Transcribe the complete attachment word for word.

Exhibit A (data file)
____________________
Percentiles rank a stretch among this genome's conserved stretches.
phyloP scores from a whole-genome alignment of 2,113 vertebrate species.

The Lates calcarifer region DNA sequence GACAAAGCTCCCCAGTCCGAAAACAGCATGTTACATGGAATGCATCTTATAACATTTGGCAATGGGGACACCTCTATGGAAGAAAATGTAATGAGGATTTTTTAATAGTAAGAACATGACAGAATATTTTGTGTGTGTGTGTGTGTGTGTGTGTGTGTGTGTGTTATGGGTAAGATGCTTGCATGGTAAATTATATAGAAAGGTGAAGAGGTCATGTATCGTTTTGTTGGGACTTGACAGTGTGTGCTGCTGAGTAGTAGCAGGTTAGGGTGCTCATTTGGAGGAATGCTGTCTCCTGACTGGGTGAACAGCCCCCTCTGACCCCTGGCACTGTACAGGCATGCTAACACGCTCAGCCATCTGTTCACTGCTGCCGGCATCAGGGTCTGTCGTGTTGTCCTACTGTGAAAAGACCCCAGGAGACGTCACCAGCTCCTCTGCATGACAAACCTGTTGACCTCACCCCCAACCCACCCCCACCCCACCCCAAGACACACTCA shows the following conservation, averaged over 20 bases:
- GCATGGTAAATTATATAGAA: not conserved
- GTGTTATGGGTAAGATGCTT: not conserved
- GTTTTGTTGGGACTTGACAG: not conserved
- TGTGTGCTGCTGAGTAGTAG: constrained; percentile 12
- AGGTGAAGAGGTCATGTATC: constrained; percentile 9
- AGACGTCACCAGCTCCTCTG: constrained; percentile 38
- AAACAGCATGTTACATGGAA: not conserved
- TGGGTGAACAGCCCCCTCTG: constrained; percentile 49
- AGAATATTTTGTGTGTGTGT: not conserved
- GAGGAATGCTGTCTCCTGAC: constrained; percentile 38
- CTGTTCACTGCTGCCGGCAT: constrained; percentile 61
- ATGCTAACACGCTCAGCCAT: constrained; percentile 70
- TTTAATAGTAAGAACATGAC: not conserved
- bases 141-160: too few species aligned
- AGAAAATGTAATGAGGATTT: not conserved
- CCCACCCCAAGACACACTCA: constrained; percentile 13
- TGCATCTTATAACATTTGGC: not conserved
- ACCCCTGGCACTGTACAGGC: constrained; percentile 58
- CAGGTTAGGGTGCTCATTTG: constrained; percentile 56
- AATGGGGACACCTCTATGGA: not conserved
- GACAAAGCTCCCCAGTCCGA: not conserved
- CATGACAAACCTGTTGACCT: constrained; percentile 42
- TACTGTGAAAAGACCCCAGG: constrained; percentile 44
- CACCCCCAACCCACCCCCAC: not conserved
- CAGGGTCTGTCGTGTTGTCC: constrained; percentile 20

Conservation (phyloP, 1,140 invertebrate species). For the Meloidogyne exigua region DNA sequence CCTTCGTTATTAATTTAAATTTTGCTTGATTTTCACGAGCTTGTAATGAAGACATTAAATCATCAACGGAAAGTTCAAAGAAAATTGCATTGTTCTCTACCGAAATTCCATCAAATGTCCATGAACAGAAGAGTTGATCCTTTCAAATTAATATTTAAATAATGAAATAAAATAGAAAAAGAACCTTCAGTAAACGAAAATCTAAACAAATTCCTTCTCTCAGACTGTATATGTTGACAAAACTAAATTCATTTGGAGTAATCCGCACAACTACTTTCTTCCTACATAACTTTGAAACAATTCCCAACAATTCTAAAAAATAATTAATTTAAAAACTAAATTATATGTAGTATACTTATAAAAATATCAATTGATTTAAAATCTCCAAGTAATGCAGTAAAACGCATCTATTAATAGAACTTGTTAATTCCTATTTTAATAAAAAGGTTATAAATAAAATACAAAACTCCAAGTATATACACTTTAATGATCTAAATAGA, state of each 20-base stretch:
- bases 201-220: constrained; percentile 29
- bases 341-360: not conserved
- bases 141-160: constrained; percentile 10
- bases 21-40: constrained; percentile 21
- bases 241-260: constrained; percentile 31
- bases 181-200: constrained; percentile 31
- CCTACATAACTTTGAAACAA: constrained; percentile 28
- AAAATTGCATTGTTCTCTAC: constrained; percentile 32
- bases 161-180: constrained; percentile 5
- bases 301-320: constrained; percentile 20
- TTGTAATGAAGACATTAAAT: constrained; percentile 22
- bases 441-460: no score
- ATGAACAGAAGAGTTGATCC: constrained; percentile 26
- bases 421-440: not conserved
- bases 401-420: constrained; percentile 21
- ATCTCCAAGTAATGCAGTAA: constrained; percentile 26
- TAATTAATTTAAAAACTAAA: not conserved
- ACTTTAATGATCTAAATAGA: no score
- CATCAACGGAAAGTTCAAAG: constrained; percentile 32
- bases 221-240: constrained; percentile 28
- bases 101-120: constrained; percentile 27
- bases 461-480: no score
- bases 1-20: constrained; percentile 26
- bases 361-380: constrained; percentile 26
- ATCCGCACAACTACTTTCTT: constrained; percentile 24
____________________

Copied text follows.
Percentiles rank a stretch among this genome's conserved stretches.
phyloP scores from a whole-genome alignment of 2,113 vertebrate species.

The Lates calcarifer region DNA sequence GACAAAGCTCCCCAGTCCGAAAACAGCATGTTACATGGAATGCATCTTATAACATTTGGCAATGGGGACACCTCTATGGAAGAAAATGTAATGAGGATTTTTTAATAGTAAGAACATGACAGAATATTTTGTGTGTGTGTGTGTGTGTGTGTGTGTGTGTGTGTTATGGGTAAGATGCTTGCATGGTAAATTATATAGAAAGGTGAAGAGGTCATGTATCGTTTTGTTGGGACTTGACAGTGTGTGCTGCTGAGTAGTAGCAGGTTAGGGTGCTCATTTGGAGGAATGCTGTCTCCTGACTGGGTGAACAGCCCCCTCTGACCCCTGGCACTGTACAGGCATGCTAACACGCTCAGCCATCTGTTCACTGCTGCCGGCATCAGGGTCTGTCGTGTTGTCCTACTGTGAAAAGACCCCAGGAGACGTCACCAGCTCCTCTGCATGACAAACCTGTTGACCTCACCCCCAACCCACCCCCACCCCACCCCAAGACACACTCA shows the following conservation, averaged over 20 bases:
- GCATGGTAAATTATATAGAA: not conserved
- GTGTTATGGGTAAGATGCTT: not conserved
- GTTTTGTTGGGACTTGACAG: not conserved
- TGTGTGCTGCTGAGTAGTAG: constrained; percentile 12
- AGGTGAAGAGGTCATGTATC: constrained; percentile 9
- AGACGTCACCAGCTCCTCTG: constrained; percentile 38
- AAACAGCATGTTACATGGAA: not conserved
- TGGGTGAACAGCCCCCTCTG: constrained; percentile 49
- AGAATATTTTGTGTGTGTGT: not conserved
- GAGGAATGCTGTCTCCTGAC: constrained; percentile 38
- CTGTTCACTGCTGCCGGCAT: constrained; percentile 61
- ATGCTAACACGCTCAGCCAT: constrained; percentile 70
- TTTAATAGTAAGAACATGAC: not conserved
- bases 141-160: too few species aligned
- AGAAAATGTAATGAGGATTT: not conserved
- CCCACCCCAAGACACACTCA: constrained; percentile 13
- TGCATCTTATAACATTTGGC: not conserved
- ACCCCTGGCACTGTACAGGC: constrained; percentile 58
- CAGGTTAGGGTGCTCATTTG: constrained; percentile 56
- AATGGGGACACCTCTATGGA: not conserved
- GACAAAGCTCCCCAGTCCGA: not conserved
- CATGACAAACCTGTTGACCT: constrained; percentile 42
- TACTGTGAAAAGACCCCAGG: constrained; percentile 44
- CACCCCCAACCCACCCCCAC: not conserved
- CAGGGTCTGTCGTGTTGTCC: constrained; percentile 20

Conservation (phyloP, 1,140 invertebrate species). For the Meloidogyne exigua region DNA sequence CCTTCGTTATTAATTTAAATTTTGCTTGATTTTCACGAGCTTGTAATGAAGACATTAAATCATCAACGGAAAGTTCAAAGAAAATTGCATTGTTCTCTACCGAAATTCCATCAAATGTCCATGAACAGAAGAGTTGATCCTTTCAAATTAATATTTAAATAATGAAATAAAATAGAAAAAGAACCTTCAGTAAACGAAAATCTAAACAAATTCCTTCTCTCAGACTGTATATGTTGACAAAACTAAATTCATTTGGAGTAATCCGCACAACTACTTTCTTCCTACATAACTTTGAAACAATTCCCAACAATTCTAAAAAATAATTAATTTAAAAACTAAATTATATGTAGTATACTTATAAAAATATCAATTGATTTAAAATCTCCAAGTAATGCAGTAAAACGCATCTATTAATAGAACTTGTTAATTCCTATTTTAATAAAAAGGTTATAAATAAAATACAAAACTCCAAGTATATACACTTTAATGATCTAAATAGA, state of each 20-base stretch:
- bases 201-220: constrained; percentile 29
- bases 341-360: not conserved
- bases 141-160: constrained; percentile 10
- bases 21-40: constrained; percentile 21
- bases 241-260: constrained; percentile 31
- bases 181-200: constrained; percentile 31
- CCTACATAACTTTGAAACAA: constrained; percentile 28
- AAAATTGCATTGTTCTCTAC: constrained; percentile 32
- bases 161-180: constrained; percentile 5
- bases 301-320: constrained; percentile 20
- TTGTAATGAAGACATTAAAT: constrained; percentile 22
- bases 441-460: no score
- ATGAACAGAAGAGTTGATCC: constrained; percentile 26
- bases 421-440: not conserved
- bases 401-420: constrained; percentile 21
- ATCTCCAAGTAATGCAGTAA: constrained; percentile 26
- TAATTAATTTAAAAACTAAA: not conserved
- ACTTTAATGATCTAAATAGA: no score
- CATCAACGGAAAGTTCAAAG: constrained; percentile 32
- bases 221-240: constrained; percentile 28
- bases 101-120: constrained; percentile 27
- bases 461-480: no score
- bases 1-20: constrained; percentile 26
- bases 361-380: constrained; percentile 26
- ATCCGCACAACTACTTTCTT: constrained; percentile 24